Tax Law Professor and TaxProf blogger, Paul Caron has compiled recent articles and conference lectures that question the judgement of students who spend $120,000 for an education that provides them with only a 10% chance of getting a return on their investment. Some are now starting to judge the institutions that deceitfully recruit students to do so.
By the time they graduated [from law school] in 1995, the couple was $194,000 in debt. They eventually married and each landed a six-figure job. Yet even with Kellum moonlighting, they had to scrounge to come up with $145,000 in loan payments. With interest accruing at up to 12% a year, that whittled away only $21,000 in principal. Their remaining bill: $173,000 and counting.
Kellum and Coultas divorced last year. Each cites their struggle with law school debt as a major source of stress on their marriage. “Two people with this much debt just shouldn’t be together,” Kellum says.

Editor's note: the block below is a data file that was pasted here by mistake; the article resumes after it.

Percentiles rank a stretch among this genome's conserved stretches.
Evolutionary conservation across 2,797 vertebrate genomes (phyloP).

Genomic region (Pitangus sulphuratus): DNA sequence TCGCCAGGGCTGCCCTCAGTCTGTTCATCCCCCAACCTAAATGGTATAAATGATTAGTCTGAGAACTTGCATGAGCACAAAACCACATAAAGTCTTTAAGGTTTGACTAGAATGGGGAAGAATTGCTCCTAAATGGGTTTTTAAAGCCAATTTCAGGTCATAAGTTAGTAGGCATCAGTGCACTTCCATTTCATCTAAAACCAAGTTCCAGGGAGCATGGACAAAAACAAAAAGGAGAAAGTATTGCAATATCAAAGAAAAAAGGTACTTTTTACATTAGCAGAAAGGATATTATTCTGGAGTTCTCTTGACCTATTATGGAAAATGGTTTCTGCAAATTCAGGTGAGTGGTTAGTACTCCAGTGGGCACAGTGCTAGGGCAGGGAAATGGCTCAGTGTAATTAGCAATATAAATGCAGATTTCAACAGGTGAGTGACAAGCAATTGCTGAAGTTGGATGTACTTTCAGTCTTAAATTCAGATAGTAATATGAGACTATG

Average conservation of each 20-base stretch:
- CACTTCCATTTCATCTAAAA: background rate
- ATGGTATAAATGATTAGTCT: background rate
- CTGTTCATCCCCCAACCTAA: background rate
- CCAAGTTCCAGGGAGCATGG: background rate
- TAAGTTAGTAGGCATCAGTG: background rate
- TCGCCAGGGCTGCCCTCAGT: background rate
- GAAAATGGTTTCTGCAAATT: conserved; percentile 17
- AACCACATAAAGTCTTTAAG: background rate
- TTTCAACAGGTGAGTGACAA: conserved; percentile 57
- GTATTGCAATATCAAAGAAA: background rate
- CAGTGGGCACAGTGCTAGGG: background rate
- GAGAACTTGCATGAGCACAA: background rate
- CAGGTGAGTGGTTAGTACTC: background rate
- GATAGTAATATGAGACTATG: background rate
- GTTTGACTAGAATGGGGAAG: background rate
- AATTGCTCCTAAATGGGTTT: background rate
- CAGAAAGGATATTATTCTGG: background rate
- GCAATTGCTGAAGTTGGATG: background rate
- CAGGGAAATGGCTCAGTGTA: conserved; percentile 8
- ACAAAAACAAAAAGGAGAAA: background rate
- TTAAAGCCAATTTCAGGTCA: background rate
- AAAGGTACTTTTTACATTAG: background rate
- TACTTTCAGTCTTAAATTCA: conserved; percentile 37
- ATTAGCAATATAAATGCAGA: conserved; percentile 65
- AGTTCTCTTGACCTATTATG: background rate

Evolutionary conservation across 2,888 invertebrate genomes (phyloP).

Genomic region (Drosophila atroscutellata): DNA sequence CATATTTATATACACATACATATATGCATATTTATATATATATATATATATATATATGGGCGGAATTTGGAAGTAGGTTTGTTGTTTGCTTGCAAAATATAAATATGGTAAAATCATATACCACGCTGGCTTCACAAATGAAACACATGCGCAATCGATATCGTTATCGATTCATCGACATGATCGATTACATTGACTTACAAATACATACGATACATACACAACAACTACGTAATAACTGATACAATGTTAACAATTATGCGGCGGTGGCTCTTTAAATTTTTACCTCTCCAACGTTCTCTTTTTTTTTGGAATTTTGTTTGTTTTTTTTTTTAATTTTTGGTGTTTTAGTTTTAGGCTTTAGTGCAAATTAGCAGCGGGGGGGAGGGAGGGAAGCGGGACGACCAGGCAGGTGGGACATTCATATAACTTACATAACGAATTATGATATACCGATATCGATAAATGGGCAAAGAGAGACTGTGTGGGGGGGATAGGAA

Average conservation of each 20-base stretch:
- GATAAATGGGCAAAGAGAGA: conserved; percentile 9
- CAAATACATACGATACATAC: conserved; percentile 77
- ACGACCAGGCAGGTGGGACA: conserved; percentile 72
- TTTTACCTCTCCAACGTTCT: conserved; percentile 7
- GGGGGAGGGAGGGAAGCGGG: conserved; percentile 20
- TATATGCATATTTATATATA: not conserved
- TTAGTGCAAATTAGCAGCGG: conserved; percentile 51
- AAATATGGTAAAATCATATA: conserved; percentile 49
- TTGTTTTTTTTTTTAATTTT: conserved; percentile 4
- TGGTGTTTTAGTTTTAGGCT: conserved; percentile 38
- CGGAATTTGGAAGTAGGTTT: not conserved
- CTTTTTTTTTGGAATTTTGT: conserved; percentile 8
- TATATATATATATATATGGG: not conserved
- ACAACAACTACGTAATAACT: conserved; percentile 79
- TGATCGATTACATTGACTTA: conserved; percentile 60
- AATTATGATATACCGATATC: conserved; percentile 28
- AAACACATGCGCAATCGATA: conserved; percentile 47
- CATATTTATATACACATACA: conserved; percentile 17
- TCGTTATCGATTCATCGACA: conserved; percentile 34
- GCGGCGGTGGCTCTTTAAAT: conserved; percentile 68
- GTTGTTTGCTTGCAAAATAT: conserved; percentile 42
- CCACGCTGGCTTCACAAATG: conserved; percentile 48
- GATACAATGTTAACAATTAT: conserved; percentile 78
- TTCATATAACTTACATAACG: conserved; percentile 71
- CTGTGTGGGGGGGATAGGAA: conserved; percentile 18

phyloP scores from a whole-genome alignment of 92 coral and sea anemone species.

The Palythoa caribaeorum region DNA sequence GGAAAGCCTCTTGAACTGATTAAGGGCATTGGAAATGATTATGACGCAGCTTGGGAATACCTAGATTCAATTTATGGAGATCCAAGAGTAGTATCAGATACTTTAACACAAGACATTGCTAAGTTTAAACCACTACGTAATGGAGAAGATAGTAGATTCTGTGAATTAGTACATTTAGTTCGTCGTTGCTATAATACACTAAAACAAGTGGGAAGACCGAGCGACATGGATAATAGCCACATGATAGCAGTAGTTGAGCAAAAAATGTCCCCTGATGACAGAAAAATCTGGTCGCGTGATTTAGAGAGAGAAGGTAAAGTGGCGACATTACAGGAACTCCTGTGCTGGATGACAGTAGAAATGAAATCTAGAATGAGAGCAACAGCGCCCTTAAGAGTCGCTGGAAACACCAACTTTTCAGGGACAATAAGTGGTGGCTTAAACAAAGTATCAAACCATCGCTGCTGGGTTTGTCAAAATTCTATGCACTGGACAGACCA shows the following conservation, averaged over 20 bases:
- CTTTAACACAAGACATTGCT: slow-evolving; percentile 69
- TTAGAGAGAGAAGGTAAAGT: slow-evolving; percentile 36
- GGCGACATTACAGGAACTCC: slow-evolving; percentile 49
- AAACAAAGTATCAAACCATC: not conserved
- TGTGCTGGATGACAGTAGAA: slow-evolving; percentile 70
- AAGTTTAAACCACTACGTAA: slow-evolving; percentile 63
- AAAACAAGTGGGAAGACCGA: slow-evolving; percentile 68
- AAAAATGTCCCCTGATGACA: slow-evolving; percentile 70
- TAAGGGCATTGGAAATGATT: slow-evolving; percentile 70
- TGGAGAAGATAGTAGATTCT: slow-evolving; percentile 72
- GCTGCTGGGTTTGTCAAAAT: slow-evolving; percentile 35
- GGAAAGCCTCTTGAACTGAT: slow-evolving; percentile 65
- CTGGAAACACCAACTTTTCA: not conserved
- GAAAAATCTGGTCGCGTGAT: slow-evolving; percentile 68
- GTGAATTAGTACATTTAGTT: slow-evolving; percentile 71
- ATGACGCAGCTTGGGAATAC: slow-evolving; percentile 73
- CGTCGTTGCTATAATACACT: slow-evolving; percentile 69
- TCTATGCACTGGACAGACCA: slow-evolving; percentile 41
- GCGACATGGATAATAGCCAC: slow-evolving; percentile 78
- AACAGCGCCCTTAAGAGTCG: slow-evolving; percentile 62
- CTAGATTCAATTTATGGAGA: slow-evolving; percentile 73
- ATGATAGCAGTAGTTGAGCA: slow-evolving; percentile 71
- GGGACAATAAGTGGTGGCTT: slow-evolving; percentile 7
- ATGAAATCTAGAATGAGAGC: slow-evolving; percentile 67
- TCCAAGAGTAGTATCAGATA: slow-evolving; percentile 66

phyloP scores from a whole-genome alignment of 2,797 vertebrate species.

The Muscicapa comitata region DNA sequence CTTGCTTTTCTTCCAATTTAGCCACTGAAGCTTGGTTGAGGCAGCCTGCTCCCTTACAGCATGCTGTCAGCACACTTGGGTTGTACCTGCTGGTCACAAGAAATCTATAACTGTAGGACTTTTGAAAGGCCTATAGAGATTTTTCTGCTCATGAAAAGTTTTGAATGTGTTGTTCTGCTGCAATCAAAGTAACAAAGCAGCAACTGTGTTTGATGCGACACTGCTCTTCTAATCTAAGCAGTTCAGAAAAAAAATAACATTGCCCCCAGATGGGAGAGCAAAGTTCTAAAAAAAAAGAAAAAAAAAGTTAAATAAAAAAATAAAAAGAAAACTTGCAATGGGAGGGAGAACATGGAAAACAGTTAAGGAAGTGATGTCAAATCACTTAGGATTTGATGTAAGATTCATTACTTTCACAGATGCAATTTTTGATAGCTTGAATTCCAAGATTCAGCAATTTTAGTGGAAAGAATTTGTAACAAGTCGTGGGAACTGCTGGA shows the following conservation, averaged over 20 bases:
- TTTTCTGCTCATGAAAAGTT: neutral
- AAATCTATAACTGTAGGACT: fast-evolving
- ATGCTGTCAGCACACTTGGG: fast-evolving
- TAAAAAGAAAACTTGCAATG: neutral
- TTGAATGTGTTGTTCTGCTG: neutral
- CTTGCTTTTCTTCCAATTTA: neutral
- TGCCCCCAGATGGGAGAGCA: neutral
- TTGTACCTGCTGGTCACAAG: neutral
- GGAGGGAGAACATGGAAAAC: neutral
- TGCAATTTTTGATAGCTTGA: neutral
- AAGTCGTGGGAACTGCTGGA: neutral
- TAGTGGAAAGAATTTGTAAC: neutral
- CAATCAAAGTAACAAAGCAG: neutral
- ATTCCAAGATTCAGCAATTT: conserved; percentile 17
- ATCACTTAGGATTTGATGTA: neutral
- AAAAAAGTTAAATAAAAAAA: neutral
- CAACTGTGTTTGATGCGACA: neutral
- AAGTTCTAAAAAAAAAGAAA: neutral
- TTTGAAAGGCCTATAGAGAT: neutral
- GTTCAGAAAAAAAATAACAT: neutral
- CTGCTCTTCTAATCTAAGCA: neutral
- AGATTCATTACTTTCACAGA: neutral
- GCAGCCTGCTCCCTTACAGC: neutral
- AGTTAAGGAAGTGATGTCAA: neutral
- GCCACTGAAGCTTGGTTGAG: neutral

AALS Committee on Research Program (Jan. 9, 2009), Citations, SSRN Downloads, U.S. News, Carnegie, Bar Passage, Careers: Competing Methods of Assessing Law Schools (podcast):
Bill Henderson (Indiana):
- 25:30: “Employment outcomes do not turn on your U.S. News ranking.”
- 25:55: At 50 law schools, 20% of the students are either unemployed, flunked out, or are unknown, yet the ABA and LSAC disavow the use of data to rank law schools.
Richard Matasar (Dean, New York Law School):
- 1:21:20: “We should be ashamed of ourselves. We own our students’ outcomes. We took them. We took their money. We live on their money to pay to come to San Diego. And if they don’t have a good outcome in life, we’re exploiting them.
Meanwhile, Slate offers some advice on how to avoid the Law-School Debt Trap.
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